Her name was Laboni
1 year ago
A photo essay by Claudio Montesano Casillas
I met Laboni’s family at the Rana Plaza site earlier this year. The entire world had seen pictures of the victims of the garment factory’s collapse in 2013, which killed more than 1,100 people. I had seen them too. But they did not match the feeling of seeing a family grieve the loss of a loved one. I thought about Laboni’s life and how it was much more than just a tragic death. How she was a smart young woman with many dreams, who wanted to work hard to get herself and her family a better life. I wanted to unravel that history.
I visited Laboni’s village, Mohira Para, with her father and her little sister. Located in Ishwardi, in the Pabna District, this is where she grew up before searching for a better life in the capital, Dhaka. I photographed these places and collected old family photos.
The ready-made garment industry in Bangladesh is worth 24 billion dollars. An alternative to the restrictive and tough agricultural sector, it provides jobs to many unskilled workers, especially women who travel to the country’s capital in search of independence in the shape of formal income. Every year, millions of people migrate from rural areas to the urban zone hoping for a better life. But though the salary of a garment worker may be higher than that of a farmer, the living and working conditions can turn city life into a nightmare.
Laboni was born in February 1993. In 2006, she migrated from Ishwardi to Savar, Dhaka District. This is her story.
From the family archives (2004), Laboni at the age of 11 posing in front of the Shah bridge and the Padma river in Bangladesh. When she was young Laboni used to hang out here a lot with friends and family. The Padma river bank is a great place for picnics
The view from the Lalon Shah bridge over the Padma river. This road bridge allows cars to cross the Padma river between Ishwardi and Bheramara, Pabna District, Bangladesh. This is the green environment where Laboni grew up
A classroom inside the school named after the first president of Bangladesh, Sheikh Mujibur Rahman founded in 1995. Laboni attended this school in Ishwardi for four years from sixth to tenth grade. After she stopped school
The view on Ishwardi (Bengali: “God’s place”) a Western village of the Pabna District in Rajshahi Division, Bangladesh. It has a population of approximately 350’000 inhabitants
Auntie Morzina, 55, mother of Shanta, 26, says she was a second mother to Laboni. Morzina owns a large property in Savar where she is renting out nine rooms. While Laboni was staying in Dhaka with Morzina she met her future husband Shahin. Shahin rented one of Morzina’s rooms
A garment factory in Savar, Dhaka District. As a married woman Laboni could also start working. At the age of 17 she joined her husband in the same garment factory. Part of her salary was given to support her family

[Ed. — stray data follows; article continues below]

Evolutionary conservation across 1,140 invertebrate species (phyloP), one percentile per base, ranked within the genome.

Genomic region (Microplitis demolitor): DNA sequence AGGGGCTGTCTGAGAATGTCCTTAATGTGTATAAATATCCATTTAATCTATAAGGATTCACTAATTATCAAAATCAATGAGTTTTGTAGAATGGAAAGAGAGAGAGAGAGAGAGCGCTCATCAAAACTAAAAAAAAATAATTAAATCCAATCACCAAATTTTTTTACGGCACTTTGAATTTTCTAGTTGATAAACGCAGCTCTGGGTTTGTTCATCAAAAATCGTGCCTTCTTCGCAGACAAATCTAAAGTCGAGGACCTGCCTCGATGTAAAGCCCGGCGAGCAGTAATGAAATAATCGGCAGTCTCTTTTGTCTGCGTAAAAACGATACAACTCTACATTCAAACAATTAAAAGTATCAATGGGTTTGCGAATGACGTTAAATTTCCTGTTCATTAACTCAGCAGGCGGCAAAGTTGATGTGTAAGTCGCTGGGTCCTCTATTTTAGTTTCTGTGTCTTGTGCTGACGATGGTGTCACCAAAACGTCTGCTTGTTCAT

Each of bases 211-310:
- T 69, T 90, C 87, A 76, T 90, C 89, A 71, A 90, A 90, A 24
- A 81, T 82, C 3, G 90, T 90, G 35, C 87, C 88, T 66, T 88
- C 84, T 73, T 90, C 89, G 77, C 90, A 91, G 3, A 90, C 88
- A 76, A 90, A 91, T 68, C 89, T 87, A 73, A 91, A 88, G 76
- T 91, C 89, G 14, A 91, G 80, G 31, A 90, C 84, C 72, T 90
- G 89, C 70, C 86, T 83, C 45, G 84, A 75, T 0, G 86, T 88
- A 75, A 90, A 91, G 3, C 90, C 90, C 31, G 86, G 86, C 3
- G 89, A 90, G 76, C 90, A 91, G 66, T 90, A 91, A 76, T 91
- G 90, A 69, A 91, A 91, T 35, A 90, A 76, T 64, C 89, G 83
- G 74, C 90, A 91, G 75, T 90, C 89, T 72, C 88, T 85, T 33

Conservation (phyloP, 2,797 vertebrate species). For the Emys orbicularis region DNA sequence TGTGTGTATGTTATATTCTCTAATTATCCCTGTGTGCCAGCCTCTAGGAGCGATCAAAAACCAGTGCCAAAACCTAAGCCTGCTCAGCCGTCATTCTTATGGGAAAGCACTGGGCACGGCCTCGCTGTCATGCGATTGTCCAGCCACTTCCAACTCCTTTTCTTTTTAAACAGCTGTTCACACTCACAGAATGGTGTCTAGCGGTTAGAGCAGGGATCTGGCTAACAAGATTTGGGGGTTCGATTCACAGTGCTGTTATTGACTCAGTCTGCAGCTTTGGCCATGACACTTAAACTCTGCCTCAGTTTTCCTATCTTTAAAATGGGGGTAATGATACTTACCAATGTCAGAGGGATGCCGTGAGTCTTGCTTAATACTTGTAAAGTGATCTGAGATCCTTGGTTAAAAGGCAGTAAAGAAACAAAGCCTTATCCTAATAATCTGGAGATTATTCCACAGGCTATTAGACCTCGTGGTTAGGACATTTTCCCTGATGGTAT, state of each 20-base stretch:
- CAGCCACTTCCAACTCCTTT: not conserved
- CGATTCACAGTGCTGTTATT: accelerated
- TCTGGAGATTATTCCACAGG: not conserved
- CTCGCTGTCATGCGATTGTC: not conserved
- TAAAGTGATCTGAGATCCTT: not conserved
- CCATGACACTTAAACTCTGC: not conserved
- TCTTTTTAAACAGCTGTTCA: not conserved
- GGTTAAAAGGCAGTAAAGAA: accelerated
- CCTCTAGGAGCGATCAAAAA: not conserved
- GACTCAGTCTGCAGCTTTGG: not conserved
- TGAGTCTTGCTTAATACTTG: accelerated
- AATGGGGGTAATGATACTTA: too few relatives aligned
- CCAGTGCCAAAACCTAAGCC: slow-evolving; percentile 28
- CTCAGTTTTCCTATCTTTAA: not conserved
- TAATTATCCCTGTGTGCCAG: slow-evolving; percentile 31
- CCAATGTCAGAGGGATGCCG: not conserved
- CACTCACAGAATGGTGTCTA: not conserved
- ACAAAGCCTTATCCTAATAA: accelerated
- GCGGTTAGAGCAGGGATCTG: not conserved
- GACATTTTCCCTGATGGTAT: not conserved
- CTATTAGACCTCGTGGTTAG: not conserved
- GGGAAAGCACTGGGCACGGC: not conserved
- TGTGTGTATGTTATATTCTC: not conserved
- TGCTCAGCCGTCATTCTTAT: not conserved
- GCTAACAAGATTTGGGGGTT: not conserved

Laboni and Shahin at a celebration. They got married when she was 15 years old and Shahin was 20. At first her family opposed their wish to get married
A label “Made in Bangladesh” found at the Rana Plaza site. Until today, it is still possible to find all the labels of the international brands that produced their clothes in Rana Plaza. Laboni produced clothes mostly for the UK market
As Laboni’s biological father, Minto Sheikh, did the DNA test in May 2013 hoping to identify his missing daughter
Shahin, 28, survived the accident and remained 10 hours inside the building after the collapse. He was hospitalised for 16 days. After the incident, Shaini received his compensation and decided to leave the crowded city and find shelter back in his village. He is not working anymore due to a post-traumatic stress disorder and a permanent spinal injury
Laboni’s grave in Jurain, Old Dhaka. She is identified by the number ‘155’. Jurain is located 50 km away from Savar. Minto Sheikh’s DNA matched with one of the 300 unidentified victims buried in Jurain grave yard, Old Dhaka. It took six months to have the results from the DNA test in order to know what happened to his beloved daughter. Due to the lack of infrastructure at the Dhaka Medical College Hospital, the US Federal Bureau of Intelligence (FBI) made DNA tests possible
Minto Sheikh (42) and Asma (35) sitting outside their provisory house in Savar. In 2013 they moved from Ishwardi to Savar to chase a compesantion for their loss. The compensation money would secure Laboni’s two sisters’ future and allow them to get an education. In Ishwardi Minto used to work as a bus ticket controller, he now is a rickshaw puller
Boishakhi (8), inside her house with Laboni’s school diploma at hand. Boiskakhi does not remember her eldest sister well, she was too young when her sister left Ishwardi. Asma hopes that none of her children will ever work in the garment sector again, she prefers her children to pursue school
Claudio Montesano Casillas is a documentary photographer born in Cuernavaca, Morelos, Mexico. He established his roots in three separate cultures, Mexican, Italian and Swiss, and he has developed an ability to both recognise and capture the richness of people, cultures and their respective evolution. Currently, he is based in Dhaka, Bangladesh. See more at his website, or follow him on Instagram.